The entrance to Pinstripes, on Wisconsin Avenue beside the C&O Canal.
Pinstripes is in the center of commercial Georgetown overlooking the C&O Canal. It offers bowling and bocce, and lots to eat and drink. I’ve been a few times with friends – both morning and evening – and we’ve had so much fun bowling, laughing, eating, drinking, bowling and laughing.

Because of the way it’s set up, each sofa shares a table with a sofa across from the table. It makes it interesting. On one visit the opposite sofa was occupied by a couple who made out most of the time, occasionally coming up for air and to swing a ball down the lane.  Another time it was an International Monetary Fund couple – German and Spanish – with their young son. They were delightful. The other evening our neighbors were young professionals and we all cheered for each other. This is a good time, a diverting alternative to the same old. It’s active, not passive, and a little bit of “beyond the Beltway” brought close to home.
Not your every day bowling alley. The check-in desk at Pinstripes, with bowling shoes and socks and bottles of wine.
The busy bar at Pinstripes.
The dining room at Pinstripes. Through the glass doors is a deck that overlooks the C&O Canal.
A bit and a drink before bowling? Players can also eat and drink at the lanes.
Go to Pinstripes with friends. Bowling skills are helpful but not essential. They provide shoes and socks. There’s a big bar and a dining room, but do play a game: bowling or bocce. Don’t be surprised if company CEO, Dale Schwartz, in from Chicago, comes up to introduce himself.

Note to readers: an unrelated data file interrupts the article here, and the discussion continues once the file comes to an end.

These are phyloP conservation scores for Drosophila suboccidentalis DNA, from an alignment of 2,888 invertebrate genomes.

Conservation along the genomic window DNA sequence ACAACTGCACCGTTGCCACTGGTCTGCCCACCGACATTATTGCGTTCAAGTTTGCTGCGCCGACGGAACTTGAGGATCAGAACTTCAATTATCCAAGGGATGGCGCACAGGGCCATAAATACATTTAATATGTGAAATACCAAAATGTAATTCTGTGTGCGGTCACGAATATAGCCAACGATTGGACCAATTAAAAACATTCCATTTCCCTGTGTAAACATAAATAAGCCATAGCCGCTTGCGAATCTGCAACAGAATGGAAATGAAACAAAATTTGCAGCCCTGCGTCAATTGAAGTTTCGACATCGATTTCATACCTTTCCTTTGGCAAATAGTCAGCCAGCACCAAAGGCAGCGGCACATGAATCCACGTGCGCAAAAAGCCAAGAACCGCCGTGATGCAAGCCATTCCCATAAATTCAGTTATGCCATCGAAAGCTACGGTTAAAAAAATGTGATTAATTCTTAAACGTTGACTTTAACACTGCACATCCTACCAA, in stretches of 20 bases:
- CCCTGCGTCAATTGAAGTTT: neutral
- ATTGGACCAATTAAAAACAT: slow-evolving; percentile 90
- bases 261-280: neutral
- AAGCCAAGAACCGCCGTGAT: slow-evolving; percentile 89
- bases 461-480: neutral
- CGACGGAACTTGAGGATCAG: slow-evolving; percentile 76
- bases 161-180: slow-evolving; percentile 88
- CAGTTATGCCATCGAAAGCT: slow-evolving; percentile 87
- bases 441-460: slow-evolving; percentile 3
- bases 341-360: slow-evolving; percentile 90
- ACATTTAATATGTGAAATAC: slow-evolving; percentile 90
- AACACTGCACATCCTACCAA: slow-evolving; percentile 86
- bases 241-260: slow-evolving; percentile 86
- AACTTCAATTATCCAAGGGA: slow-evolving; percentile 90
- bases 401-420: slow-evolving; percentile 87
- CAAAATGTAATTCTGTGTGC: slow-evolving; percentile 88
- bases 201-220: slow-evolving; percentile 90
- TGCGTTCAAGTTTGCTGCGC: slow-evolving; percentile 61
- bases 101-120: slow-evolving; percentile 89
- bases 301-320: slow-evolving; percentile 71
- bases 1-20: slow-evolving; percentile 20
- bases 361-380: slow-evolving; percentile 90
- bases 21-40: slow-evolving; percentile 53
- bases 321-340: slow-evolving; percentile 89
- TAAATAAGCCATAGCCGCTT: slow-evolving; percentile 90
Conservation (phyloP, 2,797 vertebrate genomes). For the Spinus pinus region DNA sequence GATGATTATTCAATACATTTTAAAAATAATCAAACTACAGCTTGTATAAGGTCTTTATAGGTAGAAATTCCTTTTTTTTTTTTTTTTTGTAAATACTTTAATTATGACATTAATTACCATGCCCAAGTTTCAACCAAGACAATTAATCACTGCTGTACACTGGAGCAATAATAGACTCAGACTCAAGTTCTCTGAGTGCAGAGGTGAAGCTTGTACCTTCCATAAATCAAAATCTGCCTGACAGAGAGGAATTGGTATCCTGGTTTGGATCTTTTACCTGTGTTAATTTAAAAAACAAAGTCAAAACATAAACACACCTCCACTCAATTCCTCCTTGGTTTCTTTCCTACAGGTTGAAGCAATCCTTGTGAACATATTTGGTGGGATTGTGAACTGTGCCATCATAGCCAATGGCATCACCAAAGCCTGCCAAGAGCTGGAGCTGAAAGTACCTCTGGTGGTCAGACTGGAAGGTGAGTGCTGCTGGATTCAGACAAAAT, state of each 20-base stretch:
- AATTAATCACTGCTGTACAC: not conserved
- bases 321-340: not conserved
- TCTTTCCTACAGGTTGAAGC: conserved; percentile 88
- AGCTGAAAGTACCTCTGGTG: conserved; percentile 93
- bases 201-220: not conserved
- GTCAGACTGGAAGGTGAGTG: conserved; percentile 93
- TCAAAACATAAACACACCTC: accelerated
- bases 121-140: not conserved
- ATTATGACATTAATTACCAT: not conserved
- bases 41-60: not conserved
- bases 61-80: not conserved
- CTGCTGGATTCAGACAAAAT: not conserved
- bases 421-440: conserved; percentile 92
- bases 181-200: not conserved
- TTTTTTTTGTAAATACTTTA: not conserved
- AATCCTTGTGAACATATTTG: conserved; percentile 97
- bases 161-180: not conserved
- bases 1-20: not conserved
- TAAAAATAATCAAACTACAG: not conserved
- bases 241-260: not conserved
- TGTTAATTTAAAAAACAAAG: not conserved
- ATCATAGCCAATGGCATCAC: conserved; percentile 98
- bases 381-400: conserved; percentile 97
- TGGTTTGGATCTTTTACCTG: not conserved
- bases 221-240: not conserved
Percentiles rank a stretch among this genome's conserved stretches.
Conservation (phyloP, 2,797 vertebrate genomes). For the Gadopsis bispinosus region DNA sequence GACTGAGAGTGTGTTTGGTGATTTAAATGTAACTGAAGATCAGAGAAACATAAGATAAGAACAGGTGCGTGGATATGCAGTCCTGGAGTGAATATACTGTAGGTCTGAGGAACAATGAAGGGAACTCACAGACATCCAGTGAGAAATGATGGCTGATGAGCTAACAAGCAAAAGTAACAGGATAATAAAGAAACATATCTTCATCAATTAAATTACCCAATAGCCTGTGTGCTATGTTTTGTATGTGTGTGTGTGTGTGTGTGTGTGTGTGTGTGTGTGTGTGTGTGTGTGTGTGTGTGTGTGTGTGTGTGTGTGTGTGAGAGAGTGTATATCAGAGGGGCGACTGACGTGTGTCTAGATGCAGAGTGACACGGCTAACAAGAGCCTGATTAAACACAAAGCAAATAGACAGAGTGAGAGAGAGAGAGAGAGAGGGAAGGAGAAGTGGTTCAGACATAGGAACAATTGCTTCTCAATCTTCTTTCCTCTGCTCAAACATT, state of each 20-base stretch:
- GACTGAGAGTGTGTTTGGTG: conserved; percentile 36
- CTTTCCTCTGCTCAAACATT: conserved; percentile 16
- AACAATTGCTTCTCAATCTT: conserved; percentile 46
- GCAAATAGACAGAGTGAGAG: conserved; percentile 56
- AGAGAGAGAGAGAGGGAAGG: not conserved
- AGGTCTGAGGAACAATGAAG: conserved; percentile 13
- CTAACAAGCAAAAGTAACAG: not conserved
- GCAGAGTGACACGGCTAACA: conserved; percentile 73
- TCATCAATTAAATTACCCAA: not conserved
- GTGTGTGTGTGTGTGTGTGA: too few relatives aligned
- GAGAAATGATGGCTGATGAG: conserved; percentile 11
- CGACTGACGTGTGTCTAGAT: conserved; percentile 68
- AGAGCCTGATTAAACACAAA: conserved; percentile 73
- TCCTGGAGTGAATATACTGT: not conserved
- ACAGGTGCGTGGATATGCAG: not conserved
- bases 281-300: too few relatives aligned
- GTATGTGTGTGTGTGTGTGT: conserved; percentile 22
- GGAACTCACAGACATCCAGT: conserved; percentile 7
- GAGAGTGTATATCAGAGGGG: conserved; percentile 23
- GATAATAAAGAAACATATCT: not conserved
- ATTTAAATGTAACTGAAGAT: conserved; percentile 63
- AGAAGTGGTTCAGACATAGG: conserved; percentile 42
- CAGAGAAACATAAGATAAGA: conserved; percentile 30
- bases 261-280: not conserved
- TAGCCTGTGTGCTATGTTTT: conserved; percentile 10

Pinstripes has an extensive menu of what I like to call “stoner food.” It doesn’t mean you have to be stoned. The food is tasty in that irresistible way that food is tasty when you are stoned. I like the pizza a lot, the sliders are essentially a mini steak sandwich, and there’s a healthy and delicious Brussels sprouts salad. S’mores rule the desserts. Sunday brunch is a vast buffet.

Pinstripes
1064 Wisconsin Avenue
202-625-6500
During daytime bowling the lights are up bright at Pinstripes.
At night the lights are turned down low.
Instead of plastic seating, bowlers have black leather sofas.
Dale Schwartz, CEO of Pinstripes, is a familiar sight at bocce and bowling, introducing himself to customers.
Brussels sprout salad.
The pinstripes pizza scores a strike.
For fans of flatbread, the Pinstripes menu has many choices. Here, the chicken club.
The pinstripes sliders are essentially mini steak sandwiches.
Dessert at a bowling alley? At Pinstripes, yes. Cheesecake and...
S'mores (you work off the calories bowling).
Fiola Mare could be the next big thing in DC restaurants. It’s been open only a week and with notable provenance: the owners are Fabio and Maria Trabocchi – restaurant entrepreneurs, parents and, as if you didn’t get that, Italian. Fabio grew up in the Le Marche region and his background includes a few Michelin-starred restaurants in the old country.